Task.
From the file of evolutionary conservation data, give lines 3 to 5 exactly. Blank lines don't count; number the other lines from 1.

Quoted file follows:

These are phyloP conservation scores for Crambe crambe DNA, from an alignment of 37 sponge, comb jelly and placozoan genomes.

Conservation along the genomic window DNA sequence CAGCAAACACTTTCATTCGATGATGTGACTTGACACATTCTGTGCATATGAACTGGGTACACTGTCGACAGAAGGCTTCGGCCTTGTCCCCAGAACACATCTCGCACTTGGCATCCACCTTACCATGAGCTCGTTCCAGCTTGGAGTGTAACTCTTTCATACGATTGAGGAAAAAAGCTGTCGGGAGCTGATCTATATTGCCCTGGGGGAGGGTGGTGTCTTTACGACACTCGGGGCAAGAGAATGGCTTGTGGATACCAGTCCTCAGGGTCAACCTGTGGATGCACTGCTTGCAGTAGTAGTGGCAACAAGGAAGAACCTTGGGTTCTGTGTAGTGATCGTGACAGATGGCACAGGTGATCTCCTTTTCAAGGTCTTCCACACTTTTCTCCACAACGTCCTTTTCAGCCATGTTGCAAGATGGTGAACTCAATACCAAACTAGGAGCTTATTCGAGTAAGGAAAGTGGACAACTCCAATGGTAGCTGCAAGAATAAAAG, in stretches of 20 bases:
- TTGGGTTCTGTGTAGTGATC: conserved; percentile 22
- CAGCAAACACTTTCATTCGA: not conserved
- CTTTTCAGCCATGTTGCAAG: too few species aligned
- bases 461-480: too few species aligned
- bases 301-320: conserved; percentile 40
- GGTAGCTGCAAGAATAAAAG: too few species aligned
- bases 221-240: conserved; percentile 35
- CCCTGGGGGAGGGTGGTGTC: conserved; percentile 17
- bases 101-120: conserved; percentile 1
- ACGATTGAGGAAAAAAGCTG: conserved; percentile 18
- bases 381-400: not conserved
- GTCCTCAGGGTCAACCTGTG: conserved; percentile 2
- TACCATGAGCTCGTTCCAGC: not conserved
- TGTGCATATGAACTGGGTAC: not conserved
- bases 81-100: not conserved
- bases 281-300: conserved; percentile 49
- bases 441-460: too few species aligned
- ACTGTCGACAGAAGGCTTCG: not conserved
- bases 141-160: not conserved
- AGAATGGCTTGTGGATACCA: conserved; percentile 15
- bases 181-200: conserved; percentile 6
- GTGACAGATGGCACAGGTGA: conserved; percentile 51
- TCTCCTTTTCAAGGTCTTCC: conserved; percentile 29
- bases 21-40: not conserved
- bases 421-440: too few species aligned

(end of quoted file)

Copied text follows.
- TTGGGTTCTGTGTAGTGATC: conserved; percentile 22
- CAGCAAACACTTTCATTCGA: not conserved
- CTTTTCAGCCATGTTGCAAG: too few species aligned